A look at Arista's configuration session

When making changes it's generally advisable to have a few things:

  • A rollback plan
  • Atomic changes
  • Control around releases

This is a given in the land of Juniper, but sadly has been lacking on Cisco, Arista, HP and other network kit based on the familiar syntax.

Thankfully Arista added in a feature last year, which brings initial support for this and some nice use cases with it!

We'll take a look at what Arista offers and how we can use it.

The basics

configure session as added in EOS 14.4 (mid-2015), enables changes to be staged, reviewed, rollback and committed as required.

The most basic usage is to use configure session rather than configure terminal and commit before exiting the configuration mode.

Lets take a basic example; changing the IP on the Management interface:

localhost#configure terminal
localhost(config)#interface management 1
localhost(config-if-Ma1)#ip address 1.2.3.4/24
localhost(config-if-Ma1)#ip address 4.3.2.1/24
localhost(config-if-Ma1)#ip address 1.2.3.4/24
localhost(config-if-Ma1)#

Completing the same using a configuration session is nearly identical:

localhost#configure session example1
localhost(config-s-exampl)#interface management 1
localhost(config-s-exampl-if-Ma1)#ip address 1.2.3.4/24
localhost(config-s-exampl-if-Ma1)#ip address 4.3.2.1/24
localhost(config-s-exampl-if-Ma1)#ip address 1.2.3.4/24
localhost(config-s-exampl-if-Ma1)#commit

However, there is 1 key difference. In the first example, the IP is changed to 4.3.2.1, in the second the IP is never set to this.

This can be seen as below:

localhost(config-s-exampl-if-Ma1)#ip address 4.3.2.1/24
localhost(config-s-exampl-if-Ma1)#show ip int ma1 brief
Interface              IP Address         Status     Protocol         MTU
Management1            1.2.3.4/24         up         up              1500

This is due to the config not actually being applied until the 'commit' command has completed.

Naturally, you also have the usual commands, including aborting, computing the diff etc:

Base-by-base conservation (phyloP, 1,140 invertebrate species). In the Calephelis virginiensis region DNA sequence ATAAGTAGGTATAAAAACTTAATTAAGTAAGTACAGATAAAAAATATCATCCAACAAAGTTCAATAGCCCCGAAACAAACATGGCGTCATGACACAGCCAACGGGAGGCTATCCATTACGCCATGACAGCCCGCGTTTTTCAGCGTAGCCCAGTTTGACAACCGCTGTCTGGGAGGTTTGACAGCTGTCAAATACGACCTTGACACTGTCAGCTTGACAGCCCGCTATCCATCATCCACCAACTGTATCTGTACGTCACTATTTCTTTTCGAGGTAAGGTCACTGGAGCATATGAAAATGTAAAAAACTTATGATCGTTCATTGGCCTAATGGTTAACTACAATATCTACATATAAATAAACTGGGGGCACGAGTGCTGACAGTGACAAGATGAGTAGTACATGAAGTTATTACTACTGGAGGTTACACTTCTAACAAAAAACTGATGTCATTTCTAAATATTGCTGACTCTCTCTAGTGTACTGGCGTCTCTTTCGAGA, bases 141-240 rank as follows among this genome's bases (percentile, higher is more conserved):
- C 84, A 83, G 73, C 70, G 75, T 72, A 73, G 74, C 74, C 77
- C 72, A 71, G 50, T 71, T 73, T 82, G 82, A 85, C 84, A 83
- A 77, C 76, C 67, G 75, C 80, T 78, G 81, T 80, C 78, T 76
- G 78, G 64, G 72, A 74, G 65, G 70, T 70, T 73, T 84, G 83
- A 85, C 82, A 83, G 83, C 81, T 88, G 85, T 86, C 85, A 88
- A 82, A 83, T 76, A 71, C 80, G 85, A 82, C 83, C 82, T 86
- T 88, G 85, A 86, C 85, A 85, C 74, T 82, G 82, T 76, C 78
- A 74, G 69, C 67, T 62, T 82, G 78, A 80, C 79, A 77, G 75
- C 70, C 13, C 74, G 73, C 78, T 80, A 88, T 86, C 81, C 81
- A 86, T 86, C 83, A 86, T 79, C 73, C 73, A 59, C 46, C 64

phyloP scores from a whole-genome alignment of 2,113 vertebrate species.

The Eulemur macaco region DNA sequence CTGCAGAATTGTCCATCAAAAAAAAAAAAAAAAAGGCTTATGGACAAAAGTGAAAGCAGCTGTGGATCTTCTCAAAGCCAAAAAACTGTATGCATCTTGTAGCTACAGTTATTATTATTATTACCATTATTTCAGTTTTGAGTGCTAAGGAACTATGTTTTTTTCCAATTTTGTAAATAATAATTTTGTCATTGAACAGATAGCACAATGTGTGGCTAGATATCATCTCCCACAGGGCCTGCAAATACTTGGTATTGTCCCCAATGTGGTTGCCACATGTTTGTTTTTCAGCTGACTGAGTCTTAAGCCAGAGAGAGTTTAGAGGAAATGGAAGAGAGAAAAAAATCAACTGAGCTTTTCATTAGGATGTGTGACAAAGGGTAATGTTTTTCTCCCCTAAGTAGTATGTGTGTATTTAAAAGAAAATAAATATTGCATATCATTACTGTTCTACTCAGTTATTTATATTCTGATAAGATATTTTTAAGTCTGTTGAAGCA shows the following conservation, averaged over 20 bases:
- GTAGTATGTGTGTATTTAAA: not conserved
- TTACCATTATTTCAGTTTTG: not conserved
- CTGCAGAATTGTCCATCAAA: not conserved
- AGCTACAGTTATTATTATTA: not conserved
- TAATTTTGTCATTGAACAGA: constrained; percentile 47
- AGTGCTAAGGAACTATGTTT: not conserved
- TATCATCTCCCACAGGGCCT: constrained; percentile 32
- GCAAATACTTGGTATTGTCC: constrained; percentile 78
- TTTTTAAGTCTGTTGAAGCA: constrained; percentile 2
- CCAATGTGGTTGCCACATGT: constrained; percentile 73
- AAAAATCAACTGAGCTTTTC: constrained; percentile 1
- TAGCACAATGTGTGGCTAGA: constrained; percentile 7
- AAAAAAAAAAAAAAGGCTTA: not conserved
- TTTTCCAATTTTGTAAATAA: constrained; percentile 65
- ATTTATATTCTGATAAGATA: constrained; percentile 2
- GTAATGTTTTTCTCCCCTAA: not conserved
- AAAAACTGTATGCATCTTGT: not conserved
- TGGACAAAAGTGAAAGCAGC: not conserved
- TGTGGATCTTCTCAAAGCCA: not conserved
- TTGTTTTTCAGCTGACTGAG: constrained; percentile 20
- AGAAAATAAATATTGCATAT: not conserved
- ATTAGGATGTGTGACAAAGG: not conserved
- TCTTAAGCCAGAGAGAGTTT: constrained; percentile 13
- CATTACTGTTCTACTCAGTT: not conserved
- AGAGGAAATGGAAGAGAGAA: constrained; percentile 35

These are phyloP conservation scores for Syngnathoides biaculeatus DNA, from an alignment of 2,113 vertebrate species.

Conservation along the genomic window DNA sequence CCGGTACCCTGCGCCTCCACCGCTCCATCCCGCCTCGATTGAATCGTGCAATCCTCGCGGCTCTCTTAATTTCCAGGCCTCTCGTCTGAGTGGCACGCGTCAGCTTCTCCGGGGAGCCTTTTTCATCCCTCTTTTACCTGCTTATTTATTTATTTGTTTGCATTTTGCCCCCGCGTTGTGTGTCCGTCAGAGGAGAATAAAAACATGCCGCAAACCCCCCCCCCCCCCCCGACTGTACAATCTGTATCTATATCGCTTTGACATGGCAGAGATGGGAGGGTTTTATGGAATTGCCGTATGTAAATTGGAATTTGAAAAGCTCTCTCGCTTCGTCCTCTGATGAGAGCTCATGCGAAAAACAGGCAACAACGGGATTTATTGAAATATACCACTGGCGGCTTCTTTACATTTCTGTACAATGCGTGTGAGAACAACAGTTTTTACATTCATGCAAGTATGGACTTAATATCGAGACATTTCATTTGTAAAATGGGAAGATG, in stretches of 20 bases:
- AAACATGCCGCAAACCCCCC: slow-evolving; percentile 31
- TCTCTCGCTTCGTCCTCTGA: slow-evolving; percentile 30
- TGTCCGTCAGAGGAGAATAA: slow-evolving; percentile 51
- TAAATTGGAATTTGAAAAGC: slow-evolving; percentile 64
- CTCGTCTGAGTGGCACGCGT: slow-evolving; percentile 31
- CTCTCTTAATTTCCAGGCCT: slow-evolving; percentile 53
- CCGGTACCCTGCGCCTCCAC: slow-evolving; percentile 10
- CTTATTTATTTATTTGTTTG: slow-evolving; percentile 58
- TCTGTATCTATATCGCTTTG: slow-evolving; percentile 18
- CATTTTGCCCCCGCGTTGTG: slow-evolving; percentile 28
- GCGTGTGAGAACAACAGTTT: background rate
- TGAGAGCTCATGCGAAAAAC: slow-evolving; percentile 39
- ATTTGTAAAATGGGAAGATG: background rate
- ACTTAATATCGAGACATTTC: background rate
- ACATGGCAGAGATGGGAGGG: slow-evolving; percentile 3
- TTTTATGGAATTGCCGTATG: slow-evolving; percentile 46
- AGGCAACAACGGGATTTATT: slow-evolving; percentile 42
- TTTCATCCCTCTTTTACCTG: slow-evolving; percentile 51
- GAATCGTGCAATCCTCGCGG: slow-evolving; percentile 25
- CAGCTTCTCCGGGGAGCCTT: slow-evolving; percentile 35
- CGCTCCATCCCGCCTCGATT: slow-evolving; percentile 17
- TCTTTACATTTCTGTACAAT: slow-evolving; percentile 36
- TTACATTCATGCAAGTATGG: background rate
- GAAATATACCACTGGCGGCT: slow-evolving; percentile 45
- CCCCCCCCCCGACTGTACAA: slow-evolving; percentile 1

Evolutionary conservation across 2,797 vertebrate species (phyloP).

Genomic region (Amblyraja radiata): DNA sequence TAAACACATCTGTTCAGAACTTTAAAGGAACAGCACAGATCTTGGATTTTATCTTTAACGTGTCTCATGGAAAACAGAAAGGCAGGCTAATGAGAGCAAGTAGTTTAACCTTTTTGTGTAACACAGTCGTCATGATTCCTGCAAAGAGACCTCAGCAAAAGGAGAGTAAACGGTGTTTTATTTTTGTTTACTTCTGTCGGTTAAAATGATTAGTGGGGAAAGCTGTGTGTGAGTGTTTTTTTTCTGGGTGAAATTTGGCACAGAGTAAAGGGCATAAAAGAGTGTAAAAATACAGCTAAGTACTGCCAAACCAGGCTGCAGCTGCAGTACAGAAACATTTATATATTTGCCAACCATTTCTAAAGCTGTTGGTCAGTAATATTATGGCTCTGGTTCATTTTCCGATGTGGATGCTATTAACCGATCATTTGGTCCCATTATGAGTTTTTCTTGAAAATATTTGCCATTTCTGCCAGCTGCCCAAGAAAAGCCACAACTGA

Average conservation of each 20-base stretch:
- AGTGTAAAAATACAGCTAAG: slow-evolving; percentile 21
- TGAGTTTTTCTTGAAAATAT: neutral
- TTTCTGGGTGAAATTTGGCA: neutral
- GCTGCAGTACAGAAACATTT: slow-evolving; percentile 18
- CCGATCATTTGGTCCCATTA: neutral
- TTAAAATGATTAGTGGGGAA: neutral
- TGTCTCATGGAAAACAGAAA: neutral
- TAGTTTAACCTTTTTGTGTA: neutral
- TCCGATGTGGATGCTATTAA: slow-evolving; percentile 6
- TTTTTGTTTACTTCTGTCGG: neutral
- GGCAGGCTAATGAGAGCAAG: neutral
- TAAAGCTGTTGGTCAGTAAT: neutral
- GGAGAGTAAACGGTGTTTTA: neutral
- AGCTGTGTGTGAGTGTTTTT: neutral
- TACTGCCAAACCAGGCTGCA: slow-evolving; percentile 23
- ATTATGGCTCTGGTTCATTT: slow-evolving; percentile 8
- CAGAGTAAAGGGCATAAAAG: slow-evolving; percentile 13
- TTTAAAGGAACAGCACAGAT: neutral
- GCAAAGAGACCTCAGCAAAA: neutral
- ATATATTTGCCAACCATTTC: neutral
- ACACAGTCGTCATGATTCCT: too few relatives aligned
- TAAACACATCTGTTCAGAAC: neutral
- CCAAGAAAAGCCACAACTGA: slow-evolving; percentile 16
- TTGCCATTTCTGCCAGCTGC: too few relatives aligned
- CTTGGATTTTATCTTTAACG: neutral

localhost(config-s-sess1)#show session-config diffs
--- system:/running-config
+++ session:/sess1-session-config
@@ -35,7 +35,6 @@
 interface Ethernet7
 !
 interface Management1
-   vrf forwarding management
    ip address 1.2.3.4/24
 !
 no ip routing

localhost(config-s-sess2)#abort
localhost#

These also work when not in configure mode, by passing the session name (see below);

localhost#show session-config named sess2 diffs
--- system:/running-config
+++ session:/sess2-session-config
@@ -35,7 +35,6 @@
 interface Ethernet7
 !
 interface Management1
-   vrf forwarding management
    ip address 1.2.3.4/24
 !
 no ip routing

The difference

At a basic level, this is familiar to the Juniper world of 'configure & commit', but we get much more.

You can have multiple pending configuration sessions, disconnecting from the device and re-entering the same session by name later, or passing it to another engineer for review.

To view all sessions you can issue the show configuration sessions command:

localhost#show configuration sessions detail
Maximum number of completed sessions: 1
Maximum number of pending sessions: 5

  Name        State           User       Terminal    PID
  -------- --------------- ---------- -------------- ---
  example1    completed                                  
  example2    pending                                    
  sess1       pending                                                         

A simple use case for this feature may be continuing earlier work, a more complex example could be enforcing 2 users are involved in a config change; this has a very nice appear for environments with high compliance requirements.

Limitations

Currently, there is no rollback command, once the change is committed trying to display the diff or inverse diff is not possible.

It's also not super easy to hook into config events to backup the config just before a config commit happens. You're still going to be relying on access logs or scheduled config backups to figure out what changed if you don't have the session-config diff to hand.

This would be a really nice feature, that I hope they implement soon.

For any configs on the flash, these can either be restored (config replace flash:startup-config.xxxx), or the differences displayed (diff running-config flash:startup-config.xxxx) pretty easily, so most the functionality is already there.

An example 'four-eye' change

Let's establish some ground rules:

  • Operations staff can 'request' config changes
  • Operations staff have no access to the advanced shells (i.e. APIs directly)
  • Engineering staff can 'approve' (commit) requested config changes
  • Engineering staff can do anything they want

To enforce this, we can create 2 groups with relevant permissions;

localhost(config)#role operations
localhost(config-role-operations)#10 permit mode exec command configure session
localhost(config-role-operations)#20 deny mode exec command configure|bash|python-shell
localhost(config-role-operations)#30 deny mode config command commit
localhost(config-role-operations)#40 permit mode exec command .*

localhost(config)#role engineering
localhost(config-role-engineering)#10 permit command .*

Next, let's define some test users;

localhost(config)#username ops1 role operations nopassword
localhost(config)#username eng1 role engineering nopassword

Trying a standard configure command as ops1, results in an error;